EU economy still grappling with long tail of 2022 energy shock
(EurActiv, 1 Jan 2024) Although gas and electricity prices have receded below their 2022 peak, they are not forecast to return to pre-pandemic levels in the foreseeable future, the European Commission said on Monday (15 January), warning of the long-term economic consequences of high energy prices on the EU’s competitiveness.
European businesses “continue to face different energy costs with consequences for their growth,” the EU executive warned in a note to the Eurozone’s 20 finance ministers who were in Brussels for a regular meeting.
In particular, the EU’s high gas import-dependency “has widened the relative disadvantage of European producers with respect to the USA”, the world’s largest gas-exporting country, where companies benefit from access to cheaper energy, the Commission said.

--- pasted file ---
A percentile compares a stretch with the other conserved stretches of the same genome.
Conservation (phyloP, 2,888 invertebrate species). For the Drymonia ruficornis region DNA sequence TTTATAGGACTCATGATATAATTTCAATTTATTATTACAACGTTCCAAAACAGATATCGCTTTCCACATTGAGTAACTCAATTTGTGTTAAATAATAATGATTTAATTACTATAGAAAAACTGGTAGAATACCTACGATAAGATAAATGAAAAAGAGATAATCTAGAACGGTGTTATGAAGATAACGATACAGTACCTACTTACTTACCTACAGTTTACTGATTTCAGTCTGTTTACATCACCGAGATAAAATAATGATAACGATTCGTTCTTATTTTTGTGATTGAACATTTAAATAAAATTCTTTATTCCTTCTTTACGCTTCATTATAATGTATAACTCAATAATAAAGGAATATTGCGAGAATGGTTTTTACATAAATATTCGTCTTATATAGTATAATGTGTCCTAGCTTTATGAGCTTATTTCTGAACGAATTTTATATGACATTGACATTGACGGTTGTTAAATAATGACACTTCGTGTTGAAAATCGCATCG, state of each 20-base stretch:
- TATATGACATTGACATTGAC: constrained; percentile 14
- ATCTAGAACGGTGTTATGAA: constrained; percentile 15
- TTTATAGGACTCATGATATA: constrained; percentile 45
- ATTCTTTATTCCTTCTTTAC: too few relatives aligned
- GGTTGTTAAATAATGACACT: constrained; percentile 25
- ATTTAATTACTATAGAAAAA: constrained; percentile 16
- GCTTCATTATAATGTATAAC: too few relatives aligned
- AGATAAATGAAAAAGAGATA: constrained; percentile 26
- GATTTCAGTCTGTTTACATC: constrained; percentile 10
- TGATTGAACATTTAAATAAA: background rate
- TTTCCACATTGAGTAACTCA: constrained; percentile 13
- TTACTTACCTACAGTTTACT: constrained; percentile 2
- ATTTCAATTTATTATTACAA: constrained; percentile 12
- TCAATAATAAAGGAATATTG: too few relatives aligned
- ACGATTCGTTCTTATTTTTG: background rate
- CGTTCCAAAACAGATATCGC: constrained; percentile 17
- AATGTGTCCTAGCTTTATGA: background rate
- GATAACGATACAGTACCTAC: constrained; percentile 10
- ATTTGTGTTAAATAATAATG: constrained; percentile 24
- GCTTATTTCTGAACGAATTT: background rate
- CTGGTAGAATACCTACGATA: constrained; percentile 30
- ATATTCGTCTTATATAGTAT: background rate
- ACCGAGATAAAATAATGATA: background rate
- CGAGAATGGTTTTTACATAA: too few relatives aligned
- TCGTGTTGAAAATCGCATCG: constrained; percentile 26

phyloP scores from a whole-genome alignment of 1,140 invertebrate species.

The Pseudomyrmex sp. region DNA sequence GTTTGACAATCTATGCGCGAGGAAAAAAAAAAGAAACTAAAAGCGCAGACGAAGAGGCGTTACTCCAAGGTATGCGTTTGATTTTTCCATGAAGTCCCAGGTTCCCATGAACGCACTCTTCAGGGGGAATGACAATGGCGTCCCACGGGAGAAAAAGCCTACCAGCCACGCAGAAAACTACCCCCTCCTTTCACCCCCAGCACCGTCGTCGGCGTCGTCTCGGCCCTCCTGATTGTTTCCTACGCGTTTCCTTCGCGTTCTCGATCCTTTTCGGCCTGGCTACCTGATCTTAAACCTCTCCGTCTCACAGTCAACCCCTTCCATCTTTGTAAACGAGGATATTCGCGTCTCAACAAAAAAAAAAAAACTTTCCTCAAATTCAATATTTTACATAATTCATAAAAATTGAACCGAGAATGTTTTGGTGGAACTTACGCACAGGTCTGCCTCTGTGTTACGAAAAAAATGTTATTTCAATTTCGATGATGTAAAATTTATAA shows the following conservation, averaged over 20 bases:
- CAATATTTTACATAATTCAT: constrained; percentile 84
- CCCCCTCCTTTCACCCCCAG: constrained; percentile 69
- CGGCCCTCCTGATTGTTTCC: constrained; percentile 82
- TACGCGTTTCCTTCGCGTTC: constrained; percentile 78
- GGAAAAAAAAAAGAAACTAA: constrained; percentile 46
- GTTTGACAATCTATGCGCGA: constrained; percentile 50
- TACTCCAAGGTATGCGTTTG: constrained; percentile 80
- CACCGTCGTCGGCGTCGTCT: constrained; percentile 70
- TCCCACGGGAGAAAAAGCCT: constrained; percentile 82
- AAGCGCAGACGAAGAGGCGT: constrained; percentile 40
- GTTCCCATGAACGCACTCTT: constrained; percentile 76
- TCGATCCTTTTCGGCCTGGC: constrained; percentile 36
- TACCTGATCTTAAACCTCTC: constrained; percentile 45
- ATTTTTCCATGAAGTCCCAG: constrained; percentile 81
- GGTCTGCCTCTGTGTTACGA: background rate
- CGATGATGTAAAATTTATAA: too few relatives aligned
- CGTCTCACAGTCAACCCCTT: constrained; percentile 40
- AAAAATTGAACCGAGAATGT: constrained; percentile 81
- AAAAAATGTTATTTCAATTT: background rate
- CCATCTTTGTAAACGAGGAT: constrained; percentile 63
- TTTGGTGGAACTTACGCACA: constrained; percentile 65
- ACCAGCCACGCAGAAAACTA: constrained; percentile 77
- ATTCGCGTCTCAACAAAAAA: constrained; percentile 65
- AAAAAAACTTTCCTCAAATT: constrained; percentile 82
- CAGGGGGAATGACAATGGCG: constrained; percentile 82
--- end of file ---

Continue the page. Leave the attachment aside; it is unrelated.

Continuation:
“This will weigh on the euro area current account balance and have wider economic consequences,” the EU executive warned.
The surge in gas prices has sent electricity prices through the roof in 2022, prompting a reform of the EU’s electricity market to decrease the Union’s exposure to volatile gas prices.
But while the 2022 energy shock impacted the entire euro area, “some member states were affected more than others,” the Commission paper added, saying this is posing challenges in terms of inflation and competitiveness.